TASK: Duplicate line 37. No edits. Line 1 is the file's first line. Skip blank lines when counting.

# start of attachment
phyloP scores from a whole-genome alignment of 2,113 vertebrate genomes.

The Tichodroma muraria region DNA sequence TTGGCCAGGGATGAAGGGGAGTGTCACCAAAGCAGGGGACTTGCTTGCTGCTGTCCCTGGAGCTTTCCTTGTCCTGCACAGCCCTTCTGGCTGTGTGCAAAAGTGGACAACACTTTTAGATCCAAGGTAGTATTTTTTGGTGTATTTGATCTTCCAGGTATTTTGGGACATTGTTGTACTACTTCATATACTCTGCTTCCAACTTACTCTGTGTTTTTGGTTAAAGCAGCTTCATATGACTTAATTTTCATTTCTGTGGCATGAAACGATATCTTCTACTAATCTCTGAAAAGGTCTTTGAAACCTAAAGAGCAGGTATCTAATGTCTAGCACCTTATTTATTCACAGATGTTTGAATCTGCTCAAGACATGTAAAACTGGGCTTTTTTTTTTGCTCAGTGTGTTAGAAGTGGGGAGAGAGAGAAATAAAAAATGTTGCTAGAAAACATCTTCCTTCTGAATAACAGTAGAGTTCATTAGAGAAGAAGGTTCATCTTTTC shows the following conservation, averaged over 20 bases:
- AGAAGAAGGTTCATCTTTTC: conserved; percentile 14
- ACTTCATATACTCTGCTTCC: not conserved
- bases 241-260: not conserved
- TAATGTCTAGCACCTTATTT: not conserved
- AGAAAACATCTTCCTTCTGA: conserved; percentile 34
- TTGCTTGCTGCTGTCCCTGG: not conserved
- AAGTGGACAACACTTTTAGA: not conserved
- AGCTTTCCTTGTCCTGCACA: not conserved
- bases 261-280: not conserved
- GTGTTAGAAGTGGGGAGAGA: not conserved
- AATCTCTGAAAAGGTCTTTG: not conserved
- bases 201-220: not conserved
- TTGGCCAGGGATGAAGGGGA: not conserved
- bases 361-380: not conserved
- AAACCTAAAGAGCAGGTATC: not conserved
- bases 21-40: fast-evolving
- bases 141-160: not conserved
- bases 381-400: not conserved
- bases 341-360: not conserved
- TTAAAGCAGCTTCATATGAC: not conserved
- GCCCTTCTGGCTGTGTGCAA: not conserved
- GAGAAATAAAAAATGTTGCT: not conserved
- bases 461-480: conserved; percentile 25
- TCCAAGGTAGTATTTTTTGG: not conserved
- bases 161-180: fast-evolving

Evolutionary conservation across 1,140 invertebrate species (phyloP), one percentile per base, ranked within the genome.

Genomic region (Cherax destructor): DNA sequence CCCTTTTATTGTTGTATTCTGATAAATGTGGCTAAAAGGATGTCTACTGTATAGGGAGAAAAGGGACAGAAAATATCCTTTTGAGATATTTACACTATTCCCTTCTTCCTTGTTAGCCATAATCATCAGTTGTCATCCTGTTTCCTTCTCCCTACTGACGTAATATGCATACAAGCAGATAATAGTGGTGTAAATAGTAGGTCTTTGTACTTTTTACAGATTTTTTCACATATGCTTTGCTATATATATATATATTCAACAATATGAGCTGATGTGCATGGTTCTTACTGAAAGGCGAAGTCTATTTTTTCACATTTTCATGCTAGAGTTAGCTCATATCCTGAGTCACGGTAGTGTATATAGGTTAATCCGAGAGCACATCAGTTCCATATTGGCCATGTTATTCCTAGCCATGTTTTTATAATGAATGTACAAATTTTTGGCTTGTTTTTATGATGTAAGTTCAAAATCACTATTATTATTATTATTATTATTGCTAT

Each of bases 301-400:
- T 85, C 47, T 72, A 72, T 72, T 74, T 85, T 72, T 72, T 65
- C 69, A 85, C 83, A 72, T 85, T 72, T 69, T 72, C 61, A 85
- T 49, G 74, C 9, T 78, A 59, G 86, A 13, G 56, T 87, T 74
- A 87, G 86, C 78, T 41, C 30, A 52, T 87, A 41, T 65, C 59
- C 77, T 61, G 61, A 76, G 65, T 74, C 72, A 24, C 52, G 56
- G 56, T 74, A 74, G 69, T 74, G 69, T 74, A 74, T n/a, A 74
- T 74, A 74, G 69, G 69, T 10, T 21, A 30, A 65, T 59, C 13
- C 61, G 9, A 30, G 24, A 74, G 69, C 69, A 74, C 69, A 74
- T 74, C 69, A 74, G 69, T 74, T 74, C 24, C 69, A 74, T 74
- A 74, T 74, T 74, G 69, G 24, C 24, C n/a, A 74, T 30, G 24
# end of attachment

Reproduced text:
- T 74, A 74, G 69, G 69, T 10, T 21, A 30, A 65, T 59, C 13